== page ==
The Cleveland Indians are one win away from winning the World Series, and it’s the pitching staff that has gotten them there.
It may only have come on a swinging bunt and thanks to a misplay, but when the Cleveland Indians scored their second run of the second inning to take a 2-1 in Game Four of the World Series on Saturday night, one could almost feel the collective panic that settled over Cubs fans at Wrigley Field.
A lead has meant one thing for Cleveland all postseason, and that is Andrew Miller. The Indians have followed the same blueprint from the division series to the league championship series and now to within one win of clinching the World Series and their first championship in 68 years. Get lead, turn it over to the bullpen, let Miller and company dominate, celebrate a W.
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And those Ws have come with regularity, to the tune of a 10-2 record in the playoffs for the Tribe. To say that the pitching staff has been a key to this October run would be an understatement the size of Joe Buck’s love for Kyle Schwarber.
Consider the following: without the club’s second and third starters, Carlos Carrasco and Danny Salazar, Cleveland’s rotation has yielded just 11 earned runs in 59 innings pitched, good for a 1.68 earned run average. Staff ace Corey Kluber has gone 4-1 with a 0.89 ERA in 30.1 innings of work, going on short rest twice.
"“He’s shouldering a lot of load right now. He has been for a long time. That’s what an ace does. I think he’s that guy. He’s proven that.”"
That ERA for Kluber is the second-best in postseason history for any pitcher with a minimum of 30 innings. The right-hander also has 35 strikeouts to just eight walks, which equates to a healthy 10.38 strikeouts per nine innings, and puts him in a tie with Orel Hershiser for the most in one postseason in franchise history.
The Indians as a staff have struck out at least eight batters in their last 13 playoff games, which is the longest streak in Major League Baseball history. In addition to Kluber, Miller has broken the MLB record for punchouts by a reliever in a single postseason, with 29 in his 17 innings of relief.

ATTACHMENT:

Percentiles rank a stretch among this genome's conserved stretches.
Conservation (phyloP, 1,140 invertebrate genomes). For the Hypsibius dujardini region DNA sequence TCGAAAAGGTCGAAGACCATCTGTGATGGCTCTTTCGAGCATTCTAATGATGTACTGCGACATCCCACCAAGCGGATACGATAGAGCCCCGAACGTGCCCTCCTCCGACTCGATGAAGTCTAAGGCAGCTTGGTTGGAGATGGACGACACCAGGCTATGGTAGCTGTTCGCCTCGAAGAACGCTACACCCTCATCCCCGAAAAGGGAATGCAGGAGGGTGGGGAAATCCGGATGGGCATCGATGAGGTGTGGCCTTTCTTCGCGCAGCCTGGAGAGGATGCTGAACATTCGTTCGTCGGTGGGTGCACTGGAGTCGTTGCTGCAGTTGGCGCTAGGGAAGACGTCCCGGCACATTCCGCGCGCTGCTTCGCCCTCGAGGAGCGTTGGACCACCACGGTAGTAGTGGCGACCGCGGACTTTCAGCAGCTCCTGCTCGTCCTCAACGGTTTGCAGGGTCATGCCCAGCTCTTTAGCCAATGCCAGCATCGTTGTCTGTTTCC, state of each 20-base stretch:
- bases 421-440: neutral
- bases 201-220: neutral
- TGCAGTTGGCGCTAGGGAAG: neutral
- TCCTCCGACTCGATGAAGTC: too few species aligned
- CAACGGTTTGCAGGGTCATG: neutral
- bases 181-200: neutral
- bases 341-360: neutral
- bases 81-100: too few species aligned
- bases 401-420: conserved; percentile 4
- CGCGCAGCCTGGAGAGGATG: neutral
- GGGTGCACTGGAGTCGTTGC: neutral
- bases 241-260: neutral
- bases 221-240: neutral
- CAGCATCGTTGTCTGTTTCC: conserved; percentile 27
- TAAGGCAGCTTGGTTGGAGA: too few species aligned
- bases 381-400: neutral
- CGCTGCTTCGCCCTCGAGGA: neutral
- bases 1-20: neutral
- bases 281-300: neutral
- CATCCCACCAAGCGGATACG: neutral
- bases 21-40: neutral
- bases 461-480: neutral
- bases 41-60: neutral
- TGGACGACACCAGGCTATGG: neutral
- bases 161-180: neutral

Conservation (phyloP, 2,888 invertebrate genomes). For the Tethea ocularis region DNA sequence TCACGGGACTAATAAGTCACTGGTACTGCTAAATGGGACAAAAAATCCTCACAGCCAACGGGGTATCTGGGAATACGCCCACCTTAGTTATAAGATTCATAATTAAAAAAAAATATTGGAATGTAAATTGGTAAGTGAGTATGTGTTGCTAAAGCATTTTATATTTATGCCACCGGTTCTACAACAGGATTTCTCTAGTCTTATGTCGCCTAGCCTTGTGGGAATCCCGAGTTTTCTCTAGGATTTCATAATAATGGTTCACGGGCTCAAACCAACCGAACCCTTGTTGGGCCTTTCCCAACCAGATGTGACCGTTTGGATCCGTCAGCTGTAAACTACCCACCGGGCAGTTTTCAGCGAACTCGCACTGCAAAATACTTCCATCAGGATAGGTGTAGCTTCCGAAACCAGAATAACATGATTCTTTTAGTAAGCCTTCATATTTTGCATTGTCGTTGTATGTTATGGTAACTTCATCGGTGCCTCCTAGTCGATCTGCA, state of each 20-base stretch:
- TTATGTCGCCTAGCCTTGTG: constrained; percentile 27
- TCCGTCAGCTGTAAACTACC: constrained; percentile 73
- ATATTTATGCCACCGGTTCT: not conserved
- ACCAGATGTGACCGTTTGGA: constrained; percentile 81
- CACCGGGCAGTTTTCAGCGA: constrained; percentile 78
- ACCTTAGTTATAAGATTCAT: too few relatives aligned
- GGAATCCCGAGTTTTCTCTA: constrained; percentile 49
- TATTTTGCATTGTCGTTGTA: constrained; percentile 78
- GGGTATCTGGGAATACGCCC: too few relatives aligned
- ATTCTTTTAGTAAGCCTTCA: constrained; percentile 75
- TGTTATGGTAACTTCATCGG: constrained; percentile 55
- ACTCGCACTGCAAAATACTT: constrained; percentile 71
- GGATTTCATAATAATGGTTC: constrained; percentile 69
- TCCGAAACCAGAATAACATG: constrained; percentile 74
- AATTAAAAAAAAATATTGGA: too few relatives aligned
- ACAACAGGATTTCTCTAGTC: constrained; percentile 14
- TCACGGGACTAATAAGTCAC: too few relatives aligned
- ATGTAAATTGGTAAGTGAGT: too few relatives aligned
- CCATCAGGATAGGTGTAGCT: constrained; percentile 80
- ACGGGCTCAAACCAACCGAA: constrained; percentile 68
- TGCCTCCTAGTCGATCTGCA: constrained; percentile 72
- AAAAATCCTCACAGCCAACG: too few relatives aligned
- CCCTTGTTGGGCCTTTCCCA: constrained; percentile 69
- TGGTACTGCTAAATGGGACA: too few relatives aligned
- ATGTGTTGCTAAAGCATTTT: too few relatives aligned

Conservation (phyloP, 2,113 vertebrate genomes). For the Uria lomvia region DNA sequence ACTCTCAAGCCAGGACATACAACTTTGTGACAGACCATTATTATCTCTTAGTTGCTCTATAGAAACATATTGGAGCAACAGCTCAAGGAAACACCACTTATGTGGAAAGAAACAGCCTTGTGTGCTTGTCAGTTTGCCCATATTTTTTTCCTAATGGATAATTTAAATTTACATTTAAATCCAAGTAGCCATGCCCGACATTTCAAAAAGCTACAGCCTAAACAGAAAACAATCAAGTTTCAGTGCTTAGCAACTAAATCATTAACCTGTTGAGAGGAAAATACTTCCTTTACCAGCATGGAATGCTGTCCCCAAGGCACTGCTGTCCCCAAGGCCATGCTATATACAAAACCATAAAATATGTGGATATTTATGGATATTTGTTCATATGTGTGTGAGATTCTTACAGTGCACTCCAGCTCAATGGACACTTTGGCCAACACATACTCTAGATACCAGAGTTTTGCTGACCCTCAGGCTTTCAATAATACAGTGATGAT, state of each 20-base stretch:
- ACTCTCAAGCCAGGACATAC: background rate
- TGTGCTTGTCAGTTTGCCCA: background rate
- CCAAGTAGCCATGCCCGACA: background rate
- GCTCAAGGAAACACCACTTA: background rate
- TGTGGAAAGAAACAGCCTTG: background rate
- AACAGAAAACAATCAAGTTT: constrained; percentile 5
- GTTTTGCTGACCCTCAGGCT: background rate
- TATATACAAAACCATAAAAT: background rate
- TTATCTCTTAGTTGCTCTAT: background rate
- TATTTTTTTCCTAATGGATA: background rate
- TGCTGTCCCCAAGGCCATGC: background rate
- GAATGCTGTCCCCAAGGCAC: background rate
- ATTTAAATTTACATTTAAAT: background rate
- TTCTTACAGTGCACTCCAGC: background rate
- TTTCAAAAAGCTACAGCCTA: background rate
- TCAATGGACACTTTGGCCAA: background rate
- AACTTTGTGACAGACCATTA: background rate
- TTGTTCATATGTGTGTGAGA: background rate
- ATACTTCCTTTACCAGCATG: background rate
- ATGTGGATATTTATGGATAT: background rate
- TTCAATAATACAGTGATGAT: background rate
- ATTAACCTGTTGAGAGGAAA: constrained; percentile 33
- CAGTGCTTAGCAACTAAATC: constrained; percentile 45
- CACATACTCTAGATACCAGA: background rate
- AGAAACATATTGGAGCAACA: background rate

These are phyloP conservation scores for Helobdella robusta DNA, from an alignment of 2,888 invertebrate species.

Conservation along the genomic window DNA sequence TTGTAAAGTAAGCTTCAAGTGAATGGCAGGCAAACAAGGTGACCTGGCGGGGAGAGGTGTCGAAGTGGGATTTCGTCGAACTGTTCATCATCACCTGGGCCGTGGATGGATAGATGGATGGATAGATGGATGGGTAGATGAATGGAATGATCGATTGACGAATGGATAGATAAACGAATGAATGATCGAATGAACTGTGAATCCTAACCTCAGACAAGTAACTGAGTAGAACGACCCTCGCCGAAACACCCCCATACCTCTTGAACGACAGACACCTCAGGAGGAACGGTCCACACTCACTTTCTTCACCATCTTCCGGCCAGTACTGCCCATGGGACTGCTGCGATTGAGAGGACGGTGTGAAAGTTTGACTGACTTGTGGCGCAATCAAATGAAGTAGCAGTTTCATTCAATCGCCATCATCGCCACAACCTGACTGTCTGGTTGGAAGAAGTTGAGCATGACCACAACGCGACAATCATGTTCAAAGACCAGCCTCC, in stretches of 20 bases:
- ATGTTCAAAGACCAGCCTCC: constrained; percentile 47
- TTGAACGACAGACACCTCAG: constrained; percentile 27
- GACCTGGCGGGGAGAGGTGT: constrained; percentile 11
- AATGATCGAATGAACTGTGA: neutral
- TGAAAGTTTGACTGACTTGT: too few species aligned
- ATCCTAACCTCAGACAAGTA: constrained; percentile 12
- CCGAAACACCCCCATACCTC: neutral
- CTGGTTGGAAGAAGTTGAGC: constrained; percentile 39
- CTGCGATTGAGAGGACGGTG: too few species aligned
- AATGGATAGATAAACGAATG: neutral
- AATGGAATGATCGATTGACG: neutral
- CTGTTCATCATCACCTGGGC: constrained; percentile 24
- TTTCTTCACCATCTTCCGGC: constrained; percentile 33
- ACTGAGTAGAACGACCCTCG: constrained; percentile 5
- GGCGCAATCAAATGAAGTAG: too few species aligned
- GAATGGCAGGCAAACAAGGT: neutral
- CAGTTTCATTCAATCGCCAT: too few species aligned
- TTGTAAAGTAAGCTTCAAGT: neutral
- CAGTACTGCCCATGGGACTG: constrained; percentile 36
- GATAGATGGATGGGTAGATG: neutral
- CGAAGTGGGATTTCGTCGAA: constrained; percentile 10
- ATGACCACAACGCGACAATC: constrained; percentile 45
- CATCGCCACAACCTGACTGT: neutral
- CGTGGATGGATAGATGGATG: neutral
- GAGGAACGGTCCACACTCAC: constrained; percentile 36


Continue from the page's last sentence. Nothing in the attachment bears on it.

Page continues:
As good as the Tribe’s pitching has been throughout the postseason, it has ramped up to a different level in the World Series. Through 36 innings, the team has a 1.50 ERA against the third-highest scoring team in all of baseball in 2016.
Cleveland’s arms have worked ahead in the count consistently. In the three games the team has won, only four walks have been issued and only 12 2-1 counts have been reached. Only in Game Two, which Chicago won, did the Indians have command issues, walking eight collectively.
As a result, the Cubs are slashing just .204/.273/.299 in the series, and have gone a meager 5-for-37 (.135) with no extra base hits and 17 strikeouts with runners in scoring position. The Tribe’s pitching has buckled down in the most high-leverage situations.
Trevor Bauer, who will be on the bump in Game Five with an opportunity to deliver a championship to Cleveland, should have a fresh arm despite pitching on short rest. The 25-year old threw only 26 pitches in his lone ALCS start and 87 in Game Two of the World Series. He is the one pitcher on the Indians’ staff that hasn’t had a WOW moment yet in the postseason. The Tribe is hoping that moment will happen on Sunday night.